It’s the kind of desk I thought I’d have when I figured everything out. It’s a desk I’ve been waiting to earn.
I love desks. I love the spaces we make to be our best, most creative selves. I love how intimate and revealing those spaces can be. I’ve loved seeing tiny glimpses into some of my favorite writers’ lives throughout this series, and I was delighted to contribute one of my own. And yet.
When I sat down at my desk to write this, I found myself staring blankly at the screen. What was there to say about this space? What is there to say about the work I do here? What is the work I do here?
In the last year I’ve gone from working full-time in academia, writing and podcasting on the side, to working full-time in social media. I still write and podcast—I do more of both now that I don’t have a whole separate part of my brain dedicated to spreadsheets for student registration and financial holds and ordering textbooks. In a lot of ways, this year clarified the work I want to be doing, and the fact that I want to be writing and creating—that it is and has always been the thing that feeds me. And yet.
I came downstairs for lunch and told my best friend that I had been having conversations about new writing assignments all week. My expression and/or tone must have conveyed the fact that I was rather puzzled by this, because she set her empty coffee mug on the counter—not in the dishwasher, not in the sink, just . . . on the counter—and said: “It’s like you forget you are a writer? You write things all the time, and yet you are always so surprised when people want you to like, write things for them.”
“Well, it’s not like I—” I muttered, nudging her out of the way. I picked up the mug and set in the dishwasher where it belonged, then wiped down the counter where the crumbs from her bagel lingered. She looked at me, one eyebrow raised, daring me to finish my sentence, like she knew it was going to end with me saying: “It’s not like I am really a writer.”
I sighed. I sat at my desk. I looked around. I started writing.
I love this big desk that is almost certainly a dining room table that someone I live with found at some point and dragged home. I love that it’s tucked between all these windows; that there is all this light. I mostly use the headphones for podcasting, but I put on a movie score and pull them out when I’m working on something that needs all my attention. The mic and pop filter have a proper home somewhere else, but 98 percent of the time they end up tucked underneath my desktop, just waiting for the next time I record.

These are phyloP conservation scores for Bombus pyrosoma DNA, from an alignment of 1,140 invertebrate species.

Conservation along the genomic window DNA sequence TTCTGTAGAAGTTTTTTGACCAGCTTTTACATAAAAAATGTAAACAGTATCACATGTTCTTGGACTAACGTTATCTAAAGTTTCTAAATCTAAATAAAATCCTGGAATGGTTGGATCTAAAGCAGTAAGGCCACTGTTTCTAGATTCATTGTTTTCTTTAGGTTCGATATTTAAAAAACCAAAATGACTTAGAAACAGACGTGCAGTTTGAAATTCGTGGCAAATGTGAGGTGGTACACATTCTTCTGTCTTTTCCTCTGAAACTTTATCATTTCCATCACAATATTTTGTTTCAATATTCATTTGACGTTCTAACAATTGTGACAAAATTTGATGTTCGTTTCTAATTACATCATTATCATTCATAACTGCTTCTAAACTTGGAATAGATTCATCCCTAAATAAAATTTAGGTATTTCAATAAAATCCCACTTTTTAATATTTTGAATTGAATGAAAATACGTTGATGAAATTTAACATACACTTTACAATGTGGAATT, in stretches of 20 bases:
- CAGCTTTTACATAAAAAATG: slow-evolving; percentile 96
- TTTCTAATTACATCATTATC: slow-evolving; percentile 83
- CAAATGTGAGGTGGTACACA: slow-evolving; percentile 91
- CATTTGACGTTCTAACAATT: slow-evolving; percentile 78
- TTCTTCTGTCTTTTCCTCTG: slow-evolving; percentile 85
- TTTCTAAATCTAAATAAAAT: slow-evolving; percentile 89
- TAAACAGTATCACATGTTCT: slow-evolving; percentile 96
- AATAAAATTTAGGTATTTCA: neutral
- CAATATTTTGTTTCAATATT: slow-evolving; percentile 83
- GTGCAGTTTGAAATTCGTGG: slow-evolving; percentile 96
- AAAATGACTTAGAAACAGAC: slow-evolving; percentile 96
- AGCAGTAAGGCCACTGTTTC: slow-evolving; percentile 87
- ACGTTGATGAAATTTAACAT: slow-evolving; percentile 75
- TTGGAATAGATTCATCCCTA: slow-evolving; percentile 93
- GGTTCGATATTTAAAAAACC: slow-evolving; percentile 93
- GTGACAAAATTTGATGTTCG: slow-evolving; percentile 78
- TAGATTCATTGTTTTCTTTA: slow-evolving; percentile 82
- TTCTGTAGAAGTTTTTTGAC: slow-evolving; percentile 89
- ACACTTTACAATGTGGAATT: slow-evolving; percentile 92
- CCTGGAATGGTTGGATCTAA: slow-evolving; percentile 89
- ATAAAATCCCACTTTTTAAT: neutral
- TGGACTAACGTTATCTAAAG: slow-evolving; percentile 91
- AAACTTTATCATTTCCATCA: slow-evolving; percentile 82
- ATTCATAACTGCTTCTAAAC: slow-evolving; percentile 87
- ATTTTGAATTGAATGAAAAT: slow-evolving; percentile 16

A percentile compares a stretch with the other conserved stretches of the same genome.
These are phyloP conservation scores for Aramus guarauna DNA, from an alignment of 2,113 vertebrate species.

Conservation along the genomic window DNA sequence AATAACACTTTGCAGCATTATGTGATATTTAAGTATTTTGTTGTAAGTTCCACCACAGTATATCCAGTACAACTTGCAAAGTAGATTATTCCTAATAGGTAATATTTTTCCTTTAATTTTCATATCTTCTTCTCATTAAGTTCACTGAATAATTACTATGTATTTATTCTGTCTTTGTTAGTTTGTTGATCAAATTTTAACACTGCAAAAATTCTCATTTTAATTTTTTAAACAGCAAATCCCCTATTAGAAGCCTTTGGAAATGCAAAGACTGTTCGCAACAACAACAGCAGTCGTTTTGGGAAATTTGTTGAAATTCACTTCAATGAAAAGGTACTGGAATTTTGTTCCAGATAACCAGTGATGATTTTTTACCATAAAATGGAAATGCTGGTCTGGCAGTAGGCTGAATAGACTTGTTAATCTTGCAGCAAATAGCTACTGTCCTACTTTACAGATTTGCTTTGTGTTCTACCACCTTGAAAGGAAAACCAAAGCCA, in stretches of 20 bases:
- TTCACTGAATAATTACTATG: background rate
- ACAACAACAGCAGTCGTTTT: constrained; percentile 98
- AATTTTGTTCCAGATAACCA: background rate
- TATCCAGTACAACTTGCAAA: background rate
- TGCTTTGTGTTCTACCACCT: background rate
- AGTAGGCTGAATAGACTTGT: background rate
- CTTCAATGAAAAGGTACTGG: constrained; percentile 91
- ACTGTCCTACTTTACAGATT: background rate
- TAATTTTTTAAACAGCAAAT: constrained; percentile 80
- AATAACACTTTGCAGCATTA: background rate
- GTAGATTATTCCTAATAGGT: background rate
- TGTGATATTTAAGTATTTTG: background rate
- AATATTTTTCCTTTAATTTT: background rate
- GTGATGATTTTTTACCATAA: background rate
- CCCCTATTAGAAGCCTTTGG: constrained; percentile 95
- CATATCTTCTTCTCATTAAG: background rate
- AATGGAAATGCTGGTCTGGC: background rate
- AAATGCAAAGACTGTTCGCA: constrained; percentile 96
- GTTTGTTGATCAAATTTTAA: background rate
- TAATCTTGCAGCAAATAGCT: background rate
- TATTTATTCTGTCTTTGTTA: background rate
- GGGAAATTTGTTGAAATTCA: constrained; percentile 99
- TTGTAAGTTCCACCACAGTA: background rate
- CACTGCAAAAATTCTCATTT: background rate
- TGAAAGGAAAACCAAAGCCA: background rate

There’s hand lotion to battle the constant dry hands, Post-its to write endless reminders to myself—usually, the bottom of my computer is full of them. A water bottle I sometimes remember to drink out of, a vase of fake daisies tucked behind the ring light that my constantly made-up face needs to be at her best. Jennifer Plantison is a real snake plant, a gift from my days in academia. She survived the six months I left her in my old office; she’s a fighter and an inspiration. There is a cup of pens and markers because I am a handwritten to-do list person, and a timer for when I really need to buckle down. Washi tape because it’s pretty, and I desperately want to be a person who uses it, but it’s been years and it has yet to happen. A rotating selection of lipsticks, because, honestly, I’m rather vain, and I don’t want to be caught in a surprise video call with a full face of makeup and no lip.
It’s the kind of desk I thought I’d have when I figured everything out—when I knew exactly who I was, and what I wanted to do. It feels like a desk for grown-ups; for adults who can say, “Me? I’m a writer,” without shifting uneasily and looking down. It’s a desk I’ve been waiting to earn, it’s a desk that makes me feel like I skipped too many steps and have arrived here unprepared. And yet.
It’s my desk. It’s where I write.
Christina Tucker is a writer and podcaster living in Philadelphia. Her work can be seen online with Autostraddle, Teen Vogue, The Boston Globe, and more.